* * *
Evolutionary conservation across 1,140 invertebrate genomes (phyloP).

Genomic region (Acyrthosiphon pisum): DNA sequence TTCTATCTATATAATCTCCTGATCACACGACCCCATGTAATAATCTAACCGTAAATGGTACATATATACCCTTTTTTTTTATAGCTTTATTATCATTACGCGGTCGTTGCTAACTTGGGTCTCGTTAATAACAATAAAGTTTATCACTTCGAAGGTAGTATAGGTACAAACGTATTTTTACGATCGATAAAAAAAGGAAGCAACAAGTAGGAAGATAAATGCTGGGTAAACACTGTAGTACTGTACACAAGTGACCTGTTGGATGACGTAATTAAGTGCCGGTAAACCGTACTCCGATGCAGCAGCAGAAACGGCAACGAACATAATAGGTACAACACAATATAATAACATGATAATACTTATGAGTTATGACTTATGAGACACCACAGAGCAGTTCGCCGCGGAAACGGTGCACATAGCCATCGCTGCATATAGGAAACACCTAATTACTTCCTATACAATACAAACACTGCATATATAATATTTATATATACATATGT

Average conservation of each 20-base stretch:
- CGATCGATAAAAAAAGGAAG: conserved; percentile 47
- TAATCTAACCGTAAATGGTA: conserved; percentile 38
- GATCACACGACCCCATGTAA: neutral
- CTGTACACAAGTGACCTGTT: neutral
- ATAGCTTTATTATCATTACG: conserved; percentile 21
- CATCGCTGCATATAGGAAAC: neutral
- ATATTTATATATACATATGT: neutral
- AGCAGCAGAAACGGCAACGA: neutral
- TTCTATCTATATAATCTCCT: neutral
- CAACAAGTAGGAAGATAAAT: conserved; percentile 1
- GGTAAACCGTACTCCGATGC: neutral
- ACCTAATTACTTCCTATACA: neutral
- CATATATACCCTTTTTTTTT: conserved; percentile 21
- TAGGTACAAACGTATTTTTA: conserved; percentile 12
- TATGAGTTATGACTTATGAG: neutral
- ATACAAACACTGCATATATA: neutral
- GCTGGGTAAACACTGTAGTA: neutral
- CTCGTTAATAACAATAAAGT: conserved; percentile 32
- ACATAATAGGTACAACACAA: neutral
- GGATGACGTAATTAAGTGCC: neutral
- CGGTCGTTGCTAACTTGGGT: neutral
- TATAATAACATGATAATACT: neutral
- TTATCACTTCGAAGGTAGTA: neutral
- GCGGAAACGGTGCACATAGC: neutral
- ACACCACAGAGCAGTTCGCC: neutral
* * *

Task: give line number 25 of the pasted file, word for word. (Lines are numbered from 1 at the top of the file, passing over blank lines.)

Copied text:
- TATAATAACATGATAATACT: neutral